Washington – In the last days of his race against Republican Dan Debicella, Rep. Jim Himes, D-4th District, has dipped into his campaign fund to donate $203,223 to the Democratic State Central Committee so it could help other Democrats in the state.
The money to the central committee’s federal fund can be used for activities, such as get-out-the-vote efforts, that will benefit Gov. Dannel P. Malloy and other Democratic candidates.
Himes’ donation is possible because he, like other Connecticut Democratic congressional incumbents, has outpaced his GOP challenger in attracting political cash.
According to pre-election filings with the Federal Elections Commission, as of Oct. 15 Connecticut’s Democratic members of the House of Representatives raised $9.4 million in this election cycle, while their Republican rivals raised about $3.1 million, most of it by two of the five GOP candidates.
Himes had raised $2.6 million in this election cycle.
Debicella raised about $1.1 million, impressive for a challenger, but still less than half of what his Democratic opponent amassed in his war chest.
Rep. Elizabeth Esty,D-5th District, who is fending off a challenge from Republican businessman Mark Greenberg, raised the most in the delegation, a little more than $2.6 million.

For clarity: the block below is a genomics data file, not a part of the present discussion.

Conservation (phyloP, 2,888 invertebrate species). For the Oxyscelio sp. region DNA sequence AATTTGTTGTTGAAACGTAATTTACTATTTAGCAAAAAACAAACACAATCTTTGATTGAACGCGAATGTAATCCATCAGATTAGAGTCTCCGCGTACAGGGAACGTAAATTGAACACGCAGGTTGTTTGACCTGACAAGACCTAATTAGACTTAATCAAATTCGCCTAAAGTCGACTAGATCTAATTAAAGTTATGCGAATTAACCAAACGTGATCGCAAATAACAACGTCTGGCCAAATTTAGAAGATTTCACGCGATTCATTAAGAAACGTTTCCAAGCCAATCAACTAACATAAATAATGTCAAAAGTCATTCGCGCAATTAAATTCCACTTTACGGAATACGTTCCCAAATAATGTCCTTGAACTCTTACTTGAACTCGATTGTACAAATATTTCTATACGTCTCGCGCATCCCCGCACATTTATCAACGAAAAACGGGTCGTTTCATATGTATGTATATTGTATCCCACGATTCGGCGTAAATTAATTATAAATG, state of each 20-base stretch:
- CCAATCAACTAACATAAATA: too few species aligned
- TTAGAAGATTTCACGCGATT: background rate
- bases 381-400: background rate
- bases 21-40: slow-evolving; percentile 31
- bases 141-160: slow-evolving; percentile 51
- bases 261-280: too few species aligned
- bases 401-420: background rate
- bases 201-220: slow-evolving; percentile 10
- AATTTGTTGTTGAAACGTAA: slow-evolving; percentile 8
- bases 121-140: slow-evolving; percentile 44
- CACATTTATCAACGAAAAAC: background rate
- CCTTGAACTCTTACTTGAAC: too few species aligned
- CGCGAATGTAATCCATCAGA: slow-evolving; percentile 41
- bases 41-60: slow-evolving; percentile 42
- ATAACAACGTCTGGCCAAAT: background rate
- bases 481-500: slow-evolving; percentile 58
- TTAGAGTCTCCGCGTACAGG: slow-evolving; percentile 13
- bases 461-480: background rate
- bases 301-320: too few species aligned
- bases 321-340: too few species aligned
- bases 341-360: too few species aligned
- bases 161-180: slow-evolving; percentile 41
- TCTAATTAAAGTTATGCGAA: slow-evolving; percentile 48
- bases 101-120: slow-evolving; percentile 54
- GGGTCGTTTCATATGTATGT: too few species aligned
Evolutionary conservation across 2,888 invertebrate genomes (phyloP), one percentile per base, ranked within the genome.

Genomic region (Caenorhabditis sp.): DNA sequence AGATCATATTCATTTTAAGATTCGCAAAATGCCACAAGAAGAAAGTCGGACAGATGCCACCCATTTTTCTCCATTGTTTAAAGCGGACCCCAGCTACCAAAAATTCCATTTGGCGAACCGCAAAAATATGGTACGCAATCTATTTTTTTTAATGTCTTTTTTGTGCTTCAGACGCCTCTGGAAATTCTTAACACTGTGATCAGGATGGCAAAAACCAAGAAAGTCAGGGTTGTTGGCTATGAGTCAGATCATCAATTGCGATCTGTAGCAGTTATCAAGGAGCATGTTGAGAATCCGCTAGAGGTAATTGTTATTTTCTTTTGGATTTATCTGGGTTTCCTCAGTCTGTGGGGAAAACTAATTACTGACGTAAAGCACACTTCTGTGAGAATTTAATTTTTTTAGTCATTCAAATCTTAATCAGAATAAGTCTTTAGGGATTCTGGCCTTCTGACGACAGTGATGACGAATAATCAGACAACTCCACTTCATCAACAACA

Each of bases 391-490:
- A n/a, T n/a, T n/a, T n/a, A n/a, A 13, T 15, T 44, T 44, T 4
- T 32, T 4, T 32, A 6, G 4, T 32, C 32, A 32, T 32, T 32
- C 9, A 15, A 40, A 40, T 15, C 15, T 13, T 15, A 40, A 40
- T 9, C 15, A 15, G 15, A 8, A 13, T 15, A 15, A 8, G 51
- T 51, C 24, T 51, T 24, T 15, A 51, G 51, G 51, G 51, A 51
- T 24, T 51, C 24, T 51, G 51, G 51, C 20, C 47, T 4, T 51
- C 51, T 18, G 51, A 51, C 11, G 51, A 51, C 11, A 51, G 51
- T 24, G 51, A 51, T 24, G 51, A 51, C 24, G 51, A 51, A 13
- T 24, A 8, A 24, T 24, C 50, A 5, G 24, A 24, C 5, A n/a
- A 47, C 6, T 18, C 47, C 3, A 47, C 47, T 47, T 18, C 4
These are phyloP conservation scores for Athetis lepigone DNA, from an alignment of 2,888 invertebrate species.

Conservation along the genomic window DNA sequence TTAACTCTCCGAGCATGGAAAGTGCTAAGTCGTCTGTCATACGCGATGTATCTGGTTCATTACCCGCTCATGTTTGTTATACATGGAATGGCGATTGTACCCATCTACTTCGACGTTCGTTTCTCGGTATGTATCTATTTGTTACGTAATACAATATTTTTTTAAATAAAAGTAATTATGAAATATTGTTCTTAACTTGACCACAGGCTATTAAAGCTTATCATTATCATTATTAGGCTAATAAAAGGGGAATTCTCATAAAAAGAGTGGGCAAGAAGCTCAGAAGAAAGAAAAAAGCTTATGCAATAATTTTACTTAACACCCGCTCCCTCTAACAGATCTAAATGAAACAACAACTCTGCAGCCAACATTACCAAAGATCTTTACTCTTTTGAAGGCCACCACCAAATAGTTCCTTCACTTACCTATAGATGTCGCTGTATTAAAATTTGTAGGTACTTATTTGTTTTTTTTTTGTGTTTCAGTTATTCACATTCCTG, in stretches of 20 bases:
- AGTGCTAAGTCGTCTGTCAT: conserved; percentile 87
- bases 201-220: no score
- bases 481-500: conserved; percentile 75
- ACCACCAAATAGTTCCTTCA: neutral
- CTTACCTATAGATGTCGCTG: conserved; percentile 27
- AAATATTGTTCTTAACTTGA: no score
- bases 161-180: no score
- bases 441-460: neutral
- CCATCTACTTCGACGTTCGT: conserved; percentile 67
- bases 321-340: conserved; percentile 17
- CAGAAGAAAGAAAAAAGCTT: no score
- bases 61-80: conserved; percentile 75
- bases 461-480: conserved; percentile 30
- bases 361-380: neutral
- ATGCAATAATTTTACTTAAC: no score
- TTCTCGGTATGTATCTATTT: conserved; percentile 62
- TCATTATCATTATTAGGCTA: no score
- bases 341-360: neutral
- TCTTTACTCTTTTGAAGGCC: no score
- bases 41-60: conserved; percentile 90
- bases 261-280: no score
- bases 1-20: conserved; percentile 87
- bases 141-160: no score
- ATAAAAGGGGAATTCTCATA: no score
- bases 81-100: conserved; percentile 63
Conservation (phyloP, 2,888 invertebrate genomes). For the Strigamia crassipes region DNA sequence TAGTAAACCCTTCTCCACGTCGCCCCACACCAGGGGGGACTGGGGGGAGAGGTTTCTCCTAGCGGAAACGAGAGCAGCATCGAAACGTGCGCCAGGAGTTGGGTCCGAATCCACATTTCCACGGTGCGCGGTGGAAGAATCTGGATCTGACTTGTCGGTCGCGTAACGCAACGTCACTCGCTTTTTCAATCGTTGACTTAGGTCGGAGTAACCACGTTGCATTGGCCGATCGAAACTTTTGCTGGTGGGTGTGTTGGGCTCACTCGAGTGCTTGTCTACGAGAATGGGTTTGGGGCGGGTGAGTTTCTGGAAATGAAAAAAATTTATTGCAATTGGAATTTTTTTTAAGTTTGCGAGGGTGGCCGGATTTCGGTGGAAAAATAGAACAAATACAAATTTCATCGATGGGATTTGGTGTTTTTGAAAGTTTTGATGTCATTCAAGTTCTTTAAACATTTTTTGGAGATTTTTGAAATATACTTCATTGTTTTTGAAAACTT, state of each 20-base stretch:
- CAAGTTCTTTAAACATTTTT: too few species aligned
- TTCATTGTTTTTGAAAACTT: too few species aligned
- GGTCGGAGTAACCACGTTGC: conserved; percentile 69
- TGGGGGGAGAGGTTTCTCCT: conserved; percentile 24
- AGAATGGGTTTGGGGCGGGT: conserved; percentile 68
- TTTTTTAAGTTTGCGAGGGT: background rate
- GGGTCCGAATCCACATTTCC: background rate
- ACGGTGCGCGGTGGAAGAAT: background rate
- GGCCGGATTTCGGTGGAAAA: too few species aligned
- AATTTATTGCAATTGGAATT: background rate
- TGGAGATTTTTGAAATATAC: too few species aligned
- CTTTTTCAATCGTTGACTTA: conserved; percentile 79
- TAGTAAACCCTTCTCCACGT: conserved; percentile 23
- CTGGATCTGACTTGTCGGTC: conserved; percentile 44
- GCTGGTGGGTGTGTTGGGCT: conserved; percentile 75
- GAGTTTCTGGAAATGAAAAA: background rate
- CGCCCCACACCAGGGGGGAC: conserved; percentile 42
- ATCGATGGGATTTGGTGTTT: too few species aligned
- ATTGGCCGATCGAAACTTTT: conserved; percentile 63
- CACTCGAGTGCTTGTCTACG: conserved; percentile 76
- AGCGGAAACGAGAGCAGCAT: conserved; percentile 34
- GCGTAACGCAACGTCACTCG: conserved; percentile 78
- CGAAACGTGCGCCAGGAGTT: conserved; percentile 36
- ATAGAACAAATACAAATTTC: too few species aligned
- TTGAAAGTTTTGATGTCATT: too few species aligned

Greenberg raised about $1.9 million, but all but about $300,000 was in the form of personal loans to his campaign.
Rep. John Larson, D-1st District, raised about $1.7 million and spent $1.2 million to ward off GOP challenger Matthew Corey, who raised less than $25,000.
Rep. Rosa DeLauro, D-3rd District, raised about $1.2 million while her Republican challenger, James Brown, was able to attract only $14,000 in donations.
The difference in the pace of fundraising between the state’s congressional delegation and their Republican rivals also can be clearly seen in the latest FEC filings.
DeLauro, for instance raised $31,969 in the 15 days between Oct. 1 and Oct. 15 covered in the latest FEC reports, Brown raised $640 in that period.
Rep. Joe Courtney, D-2nd District, raise the least money among the congressional incumbents.
But even he raised $1.3 million, dwarfing the $88,000 raised by his Republican opponent, realtor Lori Hopkins-Cavanagh.
The Center for Responsive Politics said incumbents – in the House and Senate – have an “enormous financial advantage” over challengers.
“That’s one of the reasons re-election rates are so high—incumbents generally don’t have to work as hard to get their name and message out,” the center said.
The center said that, at this point in the campaign cycle, the incumbents have raised an average of about $1.4 million and the average challenger $220,000.